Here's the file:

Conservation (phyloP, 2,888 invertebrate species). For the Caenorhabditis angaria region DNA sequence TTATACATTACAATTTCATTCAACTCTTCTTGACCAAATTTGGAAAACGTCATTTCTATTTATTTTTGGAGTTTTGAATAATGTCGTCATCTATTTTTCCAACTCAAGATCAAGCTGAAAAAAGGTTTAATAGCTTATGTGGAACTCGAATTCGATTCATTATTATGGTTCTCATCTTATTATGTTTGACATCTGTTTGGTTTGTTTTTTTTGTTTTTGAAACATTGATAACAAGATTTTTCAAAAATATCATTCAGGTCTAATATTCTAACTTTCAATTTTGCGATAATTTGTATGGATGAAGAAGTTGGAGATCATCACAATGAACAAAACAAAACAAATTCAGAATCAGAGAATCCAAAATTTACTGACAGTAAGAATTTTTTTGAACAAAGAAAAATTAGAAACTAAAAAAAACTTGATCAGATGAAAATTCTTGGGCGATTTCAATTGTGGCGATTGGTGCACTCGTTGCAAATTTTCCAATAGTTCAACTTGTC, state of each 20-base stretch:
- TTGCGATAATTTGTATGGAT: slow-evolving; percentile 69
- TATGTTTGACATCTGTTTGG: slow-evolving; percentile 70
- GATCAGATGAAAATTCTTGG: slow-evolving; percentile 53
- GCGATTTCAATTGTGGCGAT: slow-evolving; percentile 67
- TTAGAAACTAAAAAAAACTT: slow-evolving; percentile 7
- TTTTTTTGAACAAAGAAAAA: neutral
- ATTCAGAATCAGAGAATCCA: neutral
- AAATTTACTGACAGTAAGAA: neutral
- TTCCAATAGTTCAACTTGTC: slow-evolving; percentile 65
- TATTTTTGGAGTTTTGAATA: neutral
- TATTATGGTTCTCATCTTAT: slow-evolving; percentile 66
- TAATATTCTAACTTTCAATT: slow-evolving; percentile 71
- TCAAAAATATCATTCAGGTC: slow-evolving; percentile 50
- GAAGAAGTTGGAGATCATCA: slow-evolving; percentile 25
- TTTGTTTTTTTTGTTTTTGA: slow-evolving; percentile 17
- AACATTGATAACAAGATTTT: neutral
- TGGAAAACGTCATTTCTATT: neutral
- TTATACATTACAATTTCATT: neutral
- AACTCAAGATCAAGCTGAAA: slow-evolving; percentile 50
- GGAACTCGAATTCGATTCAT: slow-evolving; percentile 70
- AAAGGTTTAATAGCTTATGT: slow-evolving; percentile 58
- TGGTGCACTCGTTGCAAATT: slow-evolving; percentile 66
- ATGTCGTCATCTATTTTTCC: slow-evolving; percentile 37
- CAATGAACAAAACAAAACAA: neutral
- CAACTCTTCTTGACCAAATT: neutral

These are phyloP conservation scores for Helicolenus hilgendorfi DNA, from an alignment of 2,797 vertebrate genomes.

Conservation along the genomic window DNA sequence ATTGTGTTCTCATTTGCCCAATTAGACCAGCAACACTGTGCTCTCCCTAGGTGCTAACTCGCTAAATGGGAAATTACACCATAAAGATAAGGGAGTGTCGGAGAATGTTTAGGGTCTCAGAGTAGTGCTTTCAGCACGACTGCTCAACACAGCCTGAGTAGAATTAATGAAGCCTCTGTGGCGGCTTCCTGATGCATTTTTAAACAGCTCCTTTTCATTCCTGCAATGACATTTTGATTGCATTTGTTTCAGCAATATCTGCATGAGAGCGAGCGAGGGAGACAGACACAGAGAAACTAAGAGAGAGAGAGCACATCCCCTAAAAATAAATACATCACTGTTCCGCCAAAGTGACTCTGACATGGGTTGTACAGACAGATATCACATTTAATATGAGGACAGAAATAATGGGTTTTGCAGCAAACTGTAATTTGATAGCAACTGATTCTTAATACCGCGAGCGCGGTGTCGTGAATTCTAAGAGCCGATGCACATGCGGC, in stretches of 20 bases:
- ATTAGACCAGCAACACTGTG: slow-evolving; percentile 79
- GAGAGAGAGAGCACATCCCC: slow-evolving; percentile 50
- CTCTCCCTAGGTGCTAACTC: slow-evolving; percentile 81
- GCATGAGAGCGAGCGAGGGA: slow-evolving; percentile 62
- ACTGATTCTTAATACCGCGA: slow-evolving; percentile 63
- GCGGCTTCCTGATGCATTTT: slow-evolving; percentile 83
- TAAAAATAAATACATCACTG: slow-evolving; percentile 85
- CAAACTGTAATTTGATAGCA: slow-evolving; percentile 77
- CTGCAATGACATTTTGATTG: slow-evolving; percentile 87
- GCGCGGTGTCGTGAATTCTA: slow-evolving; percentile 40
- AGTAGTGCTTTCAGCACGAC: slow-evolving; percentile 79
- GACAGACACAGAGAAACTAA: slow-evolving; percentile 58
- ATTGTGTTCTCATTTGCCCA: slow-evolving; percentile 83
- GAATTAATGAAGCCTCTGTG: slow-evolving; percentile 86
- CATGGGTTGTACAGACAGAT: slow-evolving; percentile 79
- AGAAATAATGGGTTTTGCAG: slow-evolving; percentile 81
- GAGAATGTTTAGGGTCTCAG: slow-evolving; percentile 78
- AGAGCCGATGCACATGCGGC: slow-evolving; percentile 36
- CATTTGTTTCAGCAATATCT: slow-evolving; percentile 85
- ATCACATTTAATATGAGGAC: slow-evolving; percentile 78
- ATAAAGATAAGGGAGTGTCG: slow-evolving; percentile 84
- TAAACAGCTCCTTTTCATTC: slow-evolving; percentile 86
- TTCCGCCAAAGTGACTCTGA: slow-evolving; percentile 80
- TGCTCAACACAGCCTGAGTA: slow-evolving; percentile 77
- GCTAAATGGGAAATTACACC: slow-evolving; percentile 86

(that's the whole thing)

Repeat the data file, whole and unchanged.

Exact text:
Conservation (phyloP, 2,888 invertebrate species). For the Caenorhabditis angaria region DNA sequence TTATACATTACAATTTCATTCAACTCTTCTTGACCAAATTTGGAAAACGTCATTTCTATTTATTTTTGGAGTTTTGAATAATGTCGTCATCTATTTTTCCAACTCAAGATCAAGCTGAAAAAAGGTTTAATAGCTTATGTGGAACTCGAATTCGATTCATTATTATGGTTCTCATCTTATTATGTTTGACATCTGTTTGGTTTGTTTTTTTTGTTTTTGAAACATTGATAACAAGATTTTTCAAAAATATCATTCAGGTCTAATATTCTAACTTTCAATTTTGCGATAATTTGTATGGATGAAGAAGTTGGAGATCATCACAATGAACAAAACAAAACAAATTCAGAATCAGAGAATCCAAAATTTACTGACAGTAAGAATTTTTTTGAACAAAGAAAAATTAGAAACTAAAAAAAACTTGATCAGATGAAAATTCTTGGGCGATTTCAATTGTGGCGATTGGTGCACTCGTTGCAAATTTTCCAATAGTTCAACTTGTC, state of each 20-base stretch:
- TTGCGATAATTTGTATGGAT: slow-evolving; percentile 69
- TATGTTTGACATCTGTTTGG: slow-evolving; percentile 70
- GATCAGATGAAAATTCTTGG: slow-evolving; percentile 53
- GCGATTTCAATTGTGGCGAT: slow-evolving; percentile 67
- TTAGAAACTAAAAAAAACTT: slow-evolving; percentile 7
- TTTTTTTGAACAAAGAAAAA: neutral
- ATTCAGAATCAGAGAATCCA: neutral
- AAATTTACTGACAGTAAGAA: neutral
- TTCCAATAGTTCAACTTGTC: slow-evolving; percentile 65
- TATTTTTGGAGTTTTGAATA: neutral
- TATTATGGTTCTCATCTTAT: slow-evolving; percentile 66
- TAATATTCTAACTTTCAATT: slow-evolving; percentile 71
- TCAAAAATATCATTCAGGTC: slow-evolving; percentile 50
- GAAGAAGTTGGAGATCATCA: slow-evolving; percentile 25
- TTTGTTTTTTTTGTTTTTGA: slow-evolving; percentile 17
- AACATTGATAACAAGATTTT: neutral
- TGGAAAACGTCATTTCTATT: neutral
- TTATACATTACAATTTCATT: neutral
- AACTCAAGATCAAGCTGAAA: slow-evolving; percentile 50
- GGAACTCGAATTCGATTCAT: slow-evolving; percentile 70
- AAAGGTTTAATAGCTTATGT: slow-evolving; percentile 58
- TGGTGCACTCGTTGCAAATT: slow-evolving; percentile 66
- ATGTCGTCATCTATTTTTCC: slow-evolving; percentile 37
- CAATGAACAAAACAAAACAA: neutral
- CAACTCTTCTTGACCAAATT: neutral

These are phyloP conservation scores for Helicolenus hilgendorfi DNA, from an alignment of 2,797 vertebrate genomes.

Conservation along the genomic window DNA sequence ATTGTGTTCTCATTTGCCCAATTAGACCAGCAACACTGTGCTCTCCCTAGGTGCTAACTCGCTAAATGGGAAATTACACCATAAAGATAAGGGAGTGTCGGAGAATGTTTAGGGTCTCAGAGTAGTGCTTTCAGCACGACTGCTCAACACAGCCTGAGTAGAATTAATGAAGCCTCTGTGGCGGCTTCCTGATGCATTTTTAAACAGCTCCTTTTCATTCCTGCAATGACATTTTGATTGCATTTGTTTCAGCAATATCTGCATGAGAGCGAGCGAGGGAGACAGACACAGAGAAACTAAGAGAGAGAGAGCACATCCCCTAAAAATAAATACATCACTGTTCCGCCAAAGTGACTCTGACATGGGTTGTACAGACAGATATCACATTTAATATGAGGACAGAAATAATGGGTTTTGCAGCAAACTGTAATTTGATAGCAACTGATTCTTAATACCGCGAGCGCGGTGTCGTGAATTCTAAGAGCCGATGCACATGCGGC, in stretches of 20 bases:
- ATTAGACCAGCAACACTGTG: slow-evolving; percentile 79
- GAGAGAGAGAGCACATCCCC: slow-evolving; percentile 50
- CTCTCCCTAGGTGCTAACTC: slow-evolving; percentile 81
- GCATGAGAGCGAGCGAGGGA: slow-evolving; percentile 62
- ACTGATTCTTAATACCGCGA: slow-evolving; percentile 63
- GCGGCTTCCTGATGCATTTT: slow-evolving; percentile 83
- TAAAAATAAATACATCACTG: slow-evolving; percentile 85
- CAAACTGTAATTTGATAGCA: slow-evolving; percentile 77
- CTGCAATGACATTTTGATTG: slow-evolving; percentile 87
- GCGCGGTGTCGTGAATTCTA: slow-evolving; percentile 40
- AGTAGTGCTTTCAGCACGAC: slow-evolving; percentile 79
- GACAGACACAGAGAAACTAA: slow-evolving; percentile 58
- ATTGTGTTCTCATTTGCCCA: slow-evolving; percentile 83
- GAATTAATGAAGCCTCTGTG: slow-evolving; percentile 86
- CATGGGTTGTACAGACAGAT: slow-evolving; percentile 79
- AGAAATAATGGGTTTTGCAG: slow-evolving; percentile 81
- GAGAATGTTTAGGGTCTCAG: slow-evolving; percentile 78
- AGAGCCGATGCACATGCGGC: slow-evolving; percentile 36
- CATTTGTTTCAGCAATATCT: slow-evolving; percentile 85
- ATCACATTTAATATGAGGAC: slow-evolving; percentile 78
- ATAAAGATAAGGGAGTGTCG: slow-evolving; percentile 84
- TAAACAGCTCCTTTTCATTC: slow-evolving; percentile 86
- TTCCGCCAAAGTGACTCTGA: slow-evolving; percentile 80
- TGCTCAACACAGCCTGAGTA: slow-evolving; percentile 77
- GCTAAATGGGAAATTACACC: slow-evolving; percentile 86